Call it an industrial detective story: The site is a floating oil rig, operating 40 miles off the southeast coast of Louisiana. The incident is an explosion, leading to an oil spill that unleashed about 4.9 million barrels of crude oil into Gulf of Mexico. (On Meet the Press, White House energy adviser Carol Browner called the incident “the biggest eco-disaster ever.”) The evidence collection involved raising the blowout preventer (BOP), along with recovered pieces of the drill pipe; transferring them to a holding facility; obtaining hydraulic fluid and metal samples; and laser-scanning the damaged blind-shear ram (BSR). The mystery: what happened? Continue reading
The conversation began months ago when I posted a motion for discussion in the LinkedIn group called “New Trends in CAE Simulation.” I asked, “Do you agree or disagree? It’s dangerous to simplify FEA and make it accessible for the masses.”
There’s clearly a push among computer-aided design (CAE) software vendors to package their simulation programs for a broader audience. These programs have historically been the domain of Ph.D.-level experts. Some critics see the move to reinvent them for designers and engineers as “dumbing down” a complex process. Others believe greater accessibility to simulation through simpler interfaces would lead to better designs. Continue reading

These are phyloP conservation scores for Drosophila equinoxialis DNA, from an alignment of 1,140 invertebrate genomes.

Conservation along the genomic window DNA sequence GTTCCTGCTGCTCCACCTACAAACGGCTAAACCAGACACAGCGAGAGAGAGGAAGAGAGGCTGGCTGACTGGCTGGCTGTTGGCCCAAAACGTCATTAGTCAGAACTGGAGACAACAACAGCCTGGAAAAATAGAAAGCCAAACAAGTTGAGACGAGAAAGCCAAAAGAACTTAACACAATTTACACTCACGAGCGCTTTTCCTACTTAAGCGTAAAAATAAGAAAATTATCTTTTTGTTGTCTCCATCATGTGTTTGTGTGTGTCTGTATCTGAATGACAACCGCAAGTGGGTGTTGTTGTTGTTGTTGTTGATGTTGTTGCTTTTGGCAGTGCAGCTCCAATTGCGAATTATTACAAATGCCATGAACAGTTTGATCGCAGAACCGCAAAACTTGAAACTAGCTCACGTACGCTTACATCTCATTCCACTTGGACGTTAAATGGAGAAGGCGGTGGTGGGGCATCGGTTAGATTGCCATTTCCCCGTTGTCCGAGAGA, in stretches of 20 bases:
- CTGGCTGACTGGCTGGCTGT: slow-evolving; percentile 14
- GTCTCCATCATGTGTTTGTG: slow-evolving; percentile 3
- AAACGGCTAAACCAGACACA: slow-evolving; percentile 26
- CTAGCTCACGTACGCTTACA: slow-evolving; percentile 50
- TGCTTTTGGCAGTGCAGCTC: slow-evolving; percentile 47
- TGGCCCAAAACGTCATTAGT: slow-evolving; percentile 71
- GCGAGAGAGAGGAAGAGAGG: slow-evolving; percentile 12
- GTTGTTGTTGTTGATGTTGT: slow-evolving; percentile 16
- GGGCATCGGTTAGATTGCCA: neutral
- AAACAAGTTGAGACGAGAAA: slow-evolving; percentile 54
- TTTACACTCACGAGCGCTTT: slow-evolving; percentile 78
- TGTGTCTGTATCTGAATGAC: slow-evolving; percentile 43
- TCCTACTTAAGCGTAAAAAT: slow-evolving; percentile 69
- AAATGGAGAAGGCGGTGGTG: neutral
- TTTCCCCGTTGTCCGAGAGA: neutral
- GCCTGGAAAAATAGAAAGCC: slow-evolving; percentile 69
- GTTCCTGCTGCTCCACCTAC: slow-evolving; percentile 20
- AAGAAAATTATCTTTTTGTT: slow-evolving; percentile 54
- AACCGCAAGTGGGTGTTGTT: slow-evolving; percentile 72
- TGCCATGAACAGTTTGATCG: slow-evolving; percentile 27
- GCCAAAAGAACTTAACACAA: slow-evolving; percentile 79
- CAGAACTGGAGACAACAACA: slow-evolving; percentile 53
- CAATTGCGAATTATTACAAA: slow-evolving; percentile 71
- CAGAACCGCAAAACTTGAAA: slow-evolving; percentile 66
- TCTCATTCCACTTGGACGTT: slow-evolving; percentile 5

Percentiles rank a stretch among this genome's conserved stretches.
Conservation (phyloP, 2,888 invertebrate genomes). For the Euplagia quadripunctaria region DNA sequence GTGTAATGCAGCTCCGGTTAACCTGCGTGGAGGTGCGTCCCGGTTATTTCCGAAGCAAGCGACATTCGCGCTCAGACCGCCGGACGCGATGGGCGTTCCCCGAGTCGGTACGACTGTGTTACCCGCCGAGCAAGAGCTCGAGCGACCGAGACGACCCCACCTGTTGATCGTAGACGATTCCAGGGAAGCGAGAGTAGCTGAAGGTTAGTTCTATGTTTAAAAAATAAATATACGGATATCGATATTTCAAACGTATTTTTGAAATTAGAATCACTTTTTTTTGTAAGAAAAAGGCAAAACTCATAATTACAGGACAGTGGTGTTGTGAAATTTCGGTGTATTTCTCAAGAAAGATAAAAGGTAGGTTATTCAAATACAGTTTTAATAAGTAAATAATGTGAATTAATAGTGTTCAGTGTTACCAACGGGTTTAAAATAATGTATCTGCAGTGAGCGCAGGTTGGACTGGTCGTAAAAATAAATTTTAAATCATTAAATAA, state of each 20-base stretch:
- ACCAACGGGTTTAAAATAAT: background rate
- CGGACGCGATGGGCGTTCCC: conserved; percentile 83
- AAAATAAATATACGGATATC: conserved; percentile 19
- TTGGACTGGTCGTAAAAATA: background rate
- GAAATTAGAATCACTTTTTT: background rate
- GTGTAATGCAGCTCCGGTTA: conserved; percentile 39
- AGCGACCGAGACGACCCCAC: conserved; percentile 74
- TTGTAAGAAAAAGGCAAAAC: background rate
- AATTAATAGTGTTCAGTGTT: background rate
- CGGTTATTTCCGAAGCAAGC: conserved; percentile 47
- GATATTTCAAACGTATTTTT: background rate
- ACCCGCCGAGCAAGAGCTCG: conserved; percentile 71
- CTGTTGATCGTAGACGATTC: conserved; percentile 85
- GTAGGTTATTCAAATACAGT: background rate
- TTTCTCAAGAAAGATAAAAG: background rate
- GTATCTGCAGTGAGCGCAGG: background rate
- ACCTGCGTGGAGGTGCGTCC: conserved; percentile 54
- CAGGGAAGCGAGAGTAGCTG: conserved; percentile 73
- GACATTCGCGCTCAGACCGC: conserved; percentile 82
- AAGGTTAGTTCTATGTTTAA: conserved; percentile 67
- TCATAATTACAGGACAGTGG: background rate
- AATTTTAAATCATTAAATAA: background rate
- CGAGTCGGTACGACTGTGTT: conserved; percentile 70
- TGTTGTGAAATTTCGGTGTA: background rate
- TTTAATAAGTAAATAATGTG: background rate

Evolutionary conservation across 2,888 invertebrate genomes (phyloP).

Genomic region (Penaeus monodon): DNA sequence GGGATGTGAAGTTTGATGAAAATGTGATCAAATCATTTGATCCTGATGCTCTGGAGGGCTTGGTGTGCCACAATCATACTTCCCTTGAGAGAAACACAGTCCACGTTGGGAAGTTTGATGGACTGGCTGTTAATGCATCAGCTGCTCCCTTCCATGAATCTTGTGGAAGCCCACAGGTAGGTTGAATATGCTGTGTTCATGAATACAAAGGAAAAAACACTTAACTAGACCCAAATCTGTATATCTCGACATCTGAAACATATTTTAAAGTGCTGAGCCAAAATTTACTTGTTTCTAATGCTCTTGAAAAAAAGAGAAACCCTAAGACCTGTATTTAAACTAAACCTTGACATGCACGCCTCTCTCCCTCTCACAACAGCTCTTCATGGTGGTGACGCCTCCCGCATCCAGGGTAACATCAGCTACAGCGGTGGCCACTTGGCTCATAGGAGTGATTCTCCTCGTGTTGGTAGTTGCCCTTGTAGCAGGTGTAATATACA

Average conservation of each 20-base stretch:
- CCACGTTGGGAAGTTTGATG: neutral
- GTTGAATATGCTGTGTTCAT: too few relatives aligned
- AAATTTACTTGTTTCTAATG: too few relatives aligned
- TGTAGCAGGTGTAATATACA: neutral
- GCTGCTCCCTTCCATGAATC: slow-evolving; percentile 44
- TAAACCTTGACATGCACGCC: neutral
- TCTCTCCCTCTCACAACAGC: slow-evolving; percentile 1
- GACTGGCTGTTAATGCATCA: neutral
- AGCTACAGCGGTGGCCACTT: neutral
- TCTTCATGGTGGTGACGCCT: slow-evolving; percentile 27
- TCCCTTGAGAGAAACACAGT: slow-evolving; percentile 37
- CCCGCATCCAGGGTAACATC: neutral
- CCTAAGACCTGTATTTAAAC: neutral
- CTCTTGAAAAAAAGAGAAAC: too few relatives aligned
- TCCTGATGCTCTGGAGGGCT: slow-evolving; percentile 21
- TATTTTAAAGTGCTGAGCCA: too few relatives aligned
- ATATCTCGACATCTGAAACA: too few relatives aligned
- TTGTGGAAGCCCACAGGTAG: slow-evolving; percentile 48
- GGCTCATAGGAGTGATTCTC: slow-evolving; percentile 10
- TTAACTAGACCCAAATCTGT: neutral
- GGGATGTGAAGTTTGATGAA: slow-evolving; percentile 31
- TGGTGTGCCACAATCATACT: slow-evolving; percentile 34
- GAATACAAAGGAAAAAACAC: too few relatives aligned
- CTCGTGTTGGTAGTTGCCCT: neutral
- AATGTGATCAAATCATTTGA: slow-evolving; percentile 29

Altair Engineering, best known for its simulation software, is rolling out a major release of its flagship suite, HyperWorks. The comprehensive lineup covers every phase of design development and testing, from computational fluid dynamics (CFD, with AcuSolve), crash analysis (HyperCrash), sheet metal form (HyperForm), and meshing (HyperMesh), to structural analysis (OptiStruct), and more. The latest upgrade, HyperWorks 12.0, emphasizes the growing importance of composite materials, optimization, and collaboration. Continue reading
DE‘s contributing editor Tony Abbey, a recognized finite element analysis (FEA) trainer in NAFEM‘s classrooms and online courses, is planning to field your questions in a webinar titled “FEA for Managers & Reviewers: Ask Tony” (March 7).
So I took advantage of our editorial affiliation to toss him a question that’s been on my mind: How would you distinguish the terms “simulation” and “analysis”? Are they synonymous? Continue reading
More than a decade ago, when stress analysis modules started showing up in mechanical design packages, users squirmed: Can we trust the software to accurately predict how steel and plastic shapes would deform under a certain weight or pressure? The inputs required are too complex. Where do I get these values? How do I make sense of the color-coded results? What does the Von Mises numbers say about my design?
But over time, the user interface for CAD-embedded linear stress analysis tools became simpler. Now, they have become so standardized that if you know how to perform stress analysis in SolidWorks, you can, with minimum training, perform the same task in Autodesk Inventor, Siemens PLM Software’s Solid Edge, or PTC Creo on first contact. Continue reading